The Progression of Passive

The evolution of indexing is one of the most noteworthy trends in modern financial history. The rise of passive investing is the consequence of shortfalls in active performance, as regular readers of our SPIVA reports will recognize.

Our recent annual Survey of Indexed Assets shows a surge in S&P 500 indexed assets to $4.6 trillion as of December 2019. Exhibit 1 illustrates that the growth in assets tracking the S&P 500 dwarfed the growth due to market gains, indicating a substantial increase in flows.

Source: S&P Dow Jones Indices LLC. Chart is provided for illustrative purposes.

To provide context, we can analyze indexed assets historically as a percentage of float adjusted market capitalization. Exhibit 2 shows that this percentage has grown dramatically, from 10% in 1996 to 17% in 2019, highlighting the increasing importance of index funds to the overall market.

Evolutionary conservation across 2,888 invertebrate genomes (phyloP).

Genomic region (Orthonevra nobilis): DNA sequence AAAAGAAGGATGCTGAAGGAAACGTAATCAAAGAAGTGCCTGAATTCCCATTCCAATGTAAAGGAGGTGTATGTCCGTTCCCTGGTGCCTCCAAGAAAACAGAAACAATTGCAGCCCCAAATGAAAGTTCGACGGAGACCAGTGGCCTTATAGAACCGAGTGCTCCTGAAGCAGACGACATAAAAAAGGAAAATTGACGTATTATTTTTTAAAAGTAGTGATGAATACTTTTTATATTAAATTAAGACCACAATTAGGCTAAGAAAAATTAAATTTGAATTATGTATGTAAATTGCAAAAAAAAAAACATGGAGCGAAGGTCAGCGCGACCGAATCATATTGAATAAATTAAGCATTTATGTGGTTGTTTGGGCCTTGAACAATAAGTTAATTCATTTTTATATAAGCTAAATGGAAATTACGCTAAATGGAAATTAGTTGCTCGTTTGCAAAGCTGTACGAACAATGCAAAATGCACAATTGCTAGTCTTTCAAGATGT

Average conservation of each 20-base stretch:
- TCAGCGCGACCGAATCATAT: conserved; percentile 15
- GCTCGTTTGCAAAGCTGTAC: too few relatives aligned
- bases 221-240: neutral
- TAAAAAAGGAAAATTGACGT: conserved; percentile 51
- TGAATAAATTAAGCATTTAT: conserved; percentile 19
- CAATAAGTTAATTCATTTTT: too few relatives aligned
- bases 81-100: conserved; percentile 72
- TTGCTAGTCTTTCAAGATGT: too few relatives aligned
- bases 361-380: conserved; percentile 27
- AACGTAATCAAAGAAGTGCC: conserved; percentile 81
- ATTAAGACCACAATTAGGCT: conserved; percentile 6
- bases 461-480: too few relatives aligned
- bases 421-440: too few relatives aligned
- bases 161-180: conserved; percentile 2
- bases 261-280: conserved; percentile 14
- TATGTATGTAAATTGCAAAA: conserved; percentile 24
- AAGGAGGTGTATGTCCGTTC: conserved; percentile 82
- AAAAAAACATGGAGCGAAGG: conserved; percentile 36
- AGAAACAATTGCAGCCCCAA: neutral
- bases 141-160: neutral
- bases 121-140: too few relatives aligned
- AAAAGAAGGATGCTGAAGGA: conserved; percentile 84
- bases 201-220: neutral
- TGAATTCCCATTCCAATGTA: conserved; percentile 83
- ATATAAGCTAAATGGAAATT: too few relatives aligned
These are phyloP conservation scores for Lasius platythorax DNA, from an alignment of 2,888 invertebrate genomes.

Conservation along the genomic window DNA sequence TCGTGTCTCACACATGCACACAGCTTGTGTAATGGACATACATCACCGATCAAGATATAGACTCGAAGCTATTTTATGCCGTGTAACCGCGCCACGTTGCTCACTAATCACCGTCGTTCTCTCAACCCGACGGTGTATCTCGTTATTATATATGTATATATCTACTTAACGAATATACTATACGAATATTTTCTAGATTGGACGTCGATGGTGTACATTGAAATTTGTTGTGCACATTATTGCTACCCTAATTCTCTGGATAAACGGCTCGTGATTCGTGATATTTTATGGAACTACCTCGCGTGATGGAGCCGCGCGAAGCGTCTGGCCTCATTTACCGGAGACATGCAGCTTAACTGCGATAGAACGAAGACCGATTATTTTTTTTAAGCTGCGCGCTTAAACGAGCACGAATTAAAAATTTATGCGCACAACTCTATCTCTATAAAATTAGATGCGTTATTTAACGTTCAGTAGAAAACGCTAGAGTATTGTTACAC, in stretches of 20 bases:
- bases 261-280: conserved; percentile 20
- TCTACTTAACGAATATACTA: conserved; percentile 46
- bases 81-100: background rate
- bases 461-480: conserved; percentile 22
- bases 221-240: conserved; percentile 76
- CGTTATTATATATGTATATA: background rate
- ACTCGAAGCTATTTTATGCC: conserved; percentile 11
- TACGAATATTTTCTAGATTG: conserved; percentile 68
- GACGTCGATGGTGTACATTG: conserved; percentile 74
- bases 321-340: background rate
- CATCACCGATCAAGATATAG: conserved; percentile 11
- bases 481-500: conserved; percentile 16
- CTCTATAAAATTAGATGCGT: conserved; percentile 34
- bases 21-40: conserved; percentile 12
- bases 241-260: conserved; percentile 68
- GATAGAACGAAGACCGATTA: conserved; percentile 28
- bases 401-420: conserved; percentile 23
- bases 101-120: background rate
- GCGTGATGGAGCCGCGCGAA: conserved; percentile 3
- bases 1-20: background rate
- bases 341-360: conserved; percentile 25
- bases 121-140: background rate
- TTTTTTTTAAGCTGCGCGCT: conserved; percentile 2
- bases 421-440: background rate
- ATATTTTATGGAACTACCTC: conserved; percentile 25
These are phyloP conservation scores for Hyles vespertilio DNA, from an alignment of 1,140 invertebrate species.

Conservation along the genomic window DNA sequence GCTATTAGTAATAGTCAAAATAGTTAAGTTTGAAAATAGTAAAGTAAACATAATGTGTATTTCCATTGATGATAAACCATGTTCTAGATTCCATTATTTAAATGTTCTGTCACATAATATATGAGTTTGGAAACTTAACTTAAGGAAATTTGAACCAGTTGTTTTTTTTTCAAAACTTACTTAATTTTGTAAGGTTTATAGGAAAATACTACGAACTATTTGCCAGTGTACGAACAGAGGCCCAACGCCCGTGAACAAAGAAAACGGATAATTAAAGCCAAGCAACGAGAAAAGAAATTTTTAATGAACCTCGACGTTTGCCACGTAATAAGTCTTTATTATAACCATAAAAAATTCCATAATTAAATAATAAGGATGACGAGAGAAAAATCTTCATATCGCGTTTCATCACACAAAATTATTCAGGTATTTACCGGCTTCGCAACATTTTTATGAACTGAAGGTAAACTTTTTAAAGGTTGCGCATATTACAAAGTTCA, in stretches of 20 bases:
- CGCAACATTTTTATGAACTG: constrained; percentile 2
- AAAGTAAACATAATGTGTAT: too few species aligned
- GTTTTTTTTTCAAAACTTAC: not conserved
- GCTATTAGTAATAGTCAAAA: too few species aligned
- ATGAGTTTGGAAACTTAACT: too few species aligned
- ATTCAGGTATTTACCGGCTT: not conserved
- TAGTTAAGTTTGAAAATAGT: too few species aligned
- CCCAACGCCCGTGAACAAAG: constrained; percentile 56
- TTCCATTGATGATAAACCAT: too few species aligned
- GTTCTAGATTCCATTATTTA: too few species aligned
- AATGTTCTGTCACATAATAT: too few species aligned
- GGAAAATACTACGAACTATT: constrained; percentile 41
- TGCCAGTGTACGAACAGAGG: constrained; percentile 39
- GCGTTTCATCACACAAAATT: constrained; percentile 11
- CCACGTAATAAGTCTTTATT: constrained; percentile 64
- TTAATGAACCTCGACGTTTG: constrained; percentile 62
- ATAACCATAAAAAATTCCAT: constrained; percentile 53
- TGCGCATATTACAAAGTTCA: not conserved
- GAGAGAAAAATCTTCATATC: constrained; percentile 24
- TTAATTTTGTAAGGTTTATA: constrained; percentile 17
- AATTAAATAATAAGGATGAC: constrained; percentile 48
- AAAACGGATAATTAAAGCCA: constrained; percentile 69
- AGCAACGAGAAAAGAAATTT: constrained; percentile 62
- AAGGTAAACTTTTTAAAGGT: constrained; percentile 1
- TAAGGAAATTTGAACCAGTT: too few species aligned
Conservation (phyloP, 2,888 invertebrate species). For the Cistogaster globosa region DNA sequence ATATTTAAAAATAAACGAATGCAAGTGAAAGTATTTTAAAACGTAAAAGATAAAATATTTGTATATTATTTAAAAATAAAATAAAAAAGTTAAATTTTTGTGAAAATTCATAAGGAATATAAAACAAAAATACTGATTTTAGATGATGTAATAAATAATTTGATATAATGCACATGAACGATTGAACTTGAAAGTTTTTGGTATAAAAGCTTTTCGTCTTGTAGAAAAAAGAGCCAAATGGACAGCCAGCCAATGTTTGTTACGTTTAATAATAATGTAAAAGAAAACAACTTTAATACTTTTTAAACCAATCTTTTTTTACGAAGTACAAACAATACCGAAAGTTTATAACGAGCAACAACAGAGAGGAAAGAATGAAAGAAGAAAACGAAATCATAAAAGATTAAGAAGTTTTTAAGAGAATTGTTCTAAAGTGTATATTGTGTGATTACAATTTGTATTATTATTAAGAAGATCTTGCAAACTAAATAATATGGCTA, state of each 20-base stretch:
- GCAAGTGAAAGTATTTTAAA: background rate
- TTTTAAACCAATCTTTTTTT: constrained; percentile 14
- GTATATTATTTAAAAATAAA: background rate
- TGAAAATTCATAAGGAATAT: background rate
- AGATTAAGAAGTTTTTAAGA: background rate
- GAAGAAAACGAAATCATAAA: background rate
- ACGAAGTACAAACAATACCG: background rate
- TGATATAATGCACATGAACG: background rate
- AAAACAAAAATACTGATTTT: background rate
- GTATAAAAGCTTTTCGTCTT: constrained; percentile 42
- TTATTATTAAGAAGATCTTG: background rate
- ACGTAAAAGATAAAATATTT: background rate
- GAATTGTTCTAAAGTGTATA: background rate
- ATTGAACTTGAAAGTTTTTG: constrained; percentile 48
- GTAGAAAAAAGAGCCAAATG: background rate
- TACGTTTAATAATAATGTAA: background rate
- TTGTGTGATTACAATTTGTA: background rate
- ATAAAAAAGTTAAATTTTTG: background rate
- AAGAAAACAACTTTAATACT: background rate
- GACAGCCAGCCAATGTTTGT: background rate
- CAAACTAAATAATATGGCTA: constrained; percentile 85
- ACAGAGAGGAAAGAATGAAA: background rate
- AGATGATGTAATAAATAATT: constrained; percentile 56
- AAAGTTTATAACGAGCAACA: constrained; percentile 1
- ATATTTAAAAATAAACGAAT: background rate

Source: S&P Dow Jones Indices LLC. Chart is provided for illustrative purposes.

One of the reasons for the popularity of indexing is its low cost relative to active management. As indexing has grown, investors have benefited substantially by saving on fees and avoiding underperformance.  We can quantify the fee savings each year by taking the difference in expense ratios between active and index equity mutual funds, and multiplying this difference by the total indexed assets for the S&P 500, S&P 400, and S&P 600.  When we aggregate the results, we observe in Exhibit 3 that the cumulative savings in management fees over the past 24 years is $320 billion .

Source: S&P Dow Jones Indices LLC and Investment Company Fact Book. Chart is provided for illustrative purposes.

The posts on this blog are opinions, not advice. Please read our disclaimers.

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